loans), the lender can define what constitutes high risk. Finally, for loans defined by lenders
as high risk, the act requires that private mortgage insurance be terminated when the
principal balance of the mortgage reaches 77 percent of the original value of the property
securing the loan. The act does not indicate whether private mortgage insurance can be
required beyond this point if the borrower has a poor payment history.

Implementation          of the Act’s Requirements              May Be Limited

Fannie Mae and Freddie Mac have not defined “high risk.” Instead, they have decided to treat
all conforming mortgages the same way and not apply the act’s high-risk provisions for
canceling or terminating private mortgage insurance to specific mortgages. For conforming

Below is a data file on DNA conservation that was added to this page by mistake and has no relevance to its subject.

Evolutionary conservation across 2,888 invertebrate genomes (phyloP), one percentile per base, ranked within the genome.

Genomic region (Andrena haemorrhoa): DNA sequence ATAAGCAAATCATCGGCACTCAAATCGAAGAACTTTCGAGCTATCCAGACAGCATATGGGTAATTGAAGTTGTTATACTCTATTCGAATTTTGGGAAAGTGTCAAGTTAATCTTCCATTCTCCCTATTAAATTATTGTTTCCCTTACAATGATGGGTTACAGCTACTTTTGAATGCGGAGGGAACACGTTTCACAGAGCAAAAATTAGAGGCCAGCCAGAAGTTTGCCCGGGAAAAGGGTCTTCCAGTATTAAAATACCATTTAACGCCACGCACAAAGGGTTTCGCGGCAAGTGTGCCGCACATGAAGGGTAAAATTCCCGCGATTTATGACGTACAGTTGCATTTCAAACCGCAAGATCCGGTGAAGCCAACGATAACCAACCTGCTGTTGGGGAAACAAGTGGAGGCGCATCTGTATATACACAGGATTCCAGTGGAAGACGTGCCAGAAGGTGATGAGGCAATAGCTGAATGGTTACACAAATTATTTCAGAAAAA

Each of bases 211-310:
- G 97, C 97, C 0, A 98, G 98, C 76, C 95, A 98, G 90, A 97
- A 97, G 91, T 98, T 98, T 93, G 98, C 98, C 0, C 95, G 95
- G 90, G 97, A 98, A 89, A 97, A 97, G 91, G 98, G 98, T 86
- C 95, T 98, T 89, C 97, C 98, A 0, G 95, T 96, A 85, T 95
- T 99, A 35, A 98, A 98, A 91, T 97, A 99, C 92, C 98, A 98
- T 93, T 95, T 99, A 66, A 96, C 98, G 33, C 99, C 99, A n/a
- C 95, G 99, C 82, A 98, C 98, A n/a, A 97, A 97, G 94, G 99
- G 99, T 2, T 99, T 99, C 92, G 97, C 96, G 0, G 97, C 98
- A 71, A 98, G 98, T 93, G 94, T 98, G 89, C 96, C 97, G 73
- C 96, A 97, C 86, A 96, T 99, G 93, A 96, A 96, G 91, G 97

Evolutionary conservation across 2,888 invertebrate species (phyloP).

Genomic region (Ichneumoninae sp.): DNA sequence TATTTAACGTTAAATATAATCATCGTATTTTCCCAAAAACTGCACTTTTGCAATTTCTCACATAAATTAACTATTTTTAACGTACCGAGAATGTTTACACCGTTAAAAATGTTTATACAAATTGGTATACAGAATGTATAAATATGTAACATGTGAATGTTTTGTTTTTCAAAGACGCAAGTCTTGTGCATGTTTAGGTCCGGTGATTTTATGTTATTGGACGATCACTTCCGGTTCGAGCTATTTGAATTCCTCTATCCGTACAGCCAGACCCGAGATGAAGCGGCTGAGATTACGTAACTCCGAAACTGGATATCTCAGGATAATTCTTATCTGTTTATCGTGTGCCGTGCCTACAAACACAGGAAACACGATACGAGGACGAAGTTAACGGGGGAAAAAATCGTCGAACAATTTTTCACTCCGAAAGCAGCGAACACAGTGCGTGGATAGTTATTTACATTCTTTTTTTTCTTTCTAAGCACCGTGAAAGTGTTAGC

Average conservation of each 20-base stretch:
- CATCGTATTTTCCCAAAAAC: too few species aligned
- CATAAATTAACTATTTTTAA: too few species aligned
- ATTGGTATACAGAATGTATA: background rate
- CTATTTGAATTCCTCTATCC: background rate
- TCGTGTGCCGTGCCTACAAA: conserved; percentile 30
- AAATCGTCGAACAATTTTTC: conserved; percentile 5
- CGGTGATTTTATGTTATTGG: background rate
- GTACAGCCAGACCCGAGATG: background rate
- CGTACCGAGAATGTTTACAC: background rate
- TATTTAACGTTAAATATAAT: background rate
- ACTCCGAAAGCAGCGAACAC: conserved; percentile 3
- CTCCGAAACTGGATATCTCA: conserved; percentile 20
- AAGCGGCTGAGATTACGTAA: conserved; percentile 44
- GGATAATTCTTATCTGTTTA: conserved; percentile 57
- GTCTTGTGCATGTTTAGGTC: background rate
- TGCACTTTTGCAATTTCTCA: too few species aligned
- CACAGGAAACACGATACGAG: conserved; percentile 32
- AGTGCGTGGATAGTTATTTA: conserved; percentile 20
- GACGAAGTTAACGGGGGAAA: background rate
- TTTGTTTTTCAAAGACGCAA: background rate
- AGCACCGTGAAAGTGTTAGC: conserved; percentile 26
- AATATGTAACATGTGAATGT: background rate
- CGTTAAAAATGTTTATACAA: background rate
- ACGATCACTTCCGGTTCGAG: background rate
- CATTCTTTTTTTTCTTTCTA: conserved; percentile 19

mortgages, therefore, the act’s exception for high-risk loans has had no effect. With respect
to nonconforming loans, two trade associations-the Mortgage Bankers Association of
America and America’s Community Bankers-have published a guide on implementing the
act’s cancellation and termination provisions. These organizations have chosen, as Fannie
Mae and Freddie Mac have done, not to define high-risk mortgages in this guide.

We believe that a mortgage lender would gain little by invoking the high-risk provisions for a
mortgage of more than $240,000 because these provisions do not explicitly stipulate that the
borrower have a good payment history or be current on the loan. According to the Mortgage
Bankers Association and America’s Community Bankers, the benefit a lender might derive by
terminating the private mortgage insurance on a lender-designated high-risk loan at 77
percent-compared with 78 percent for a non-high-risk loan-may be outweighed by the
apparent lack of a requirement in the act for the borrower to be current on his or her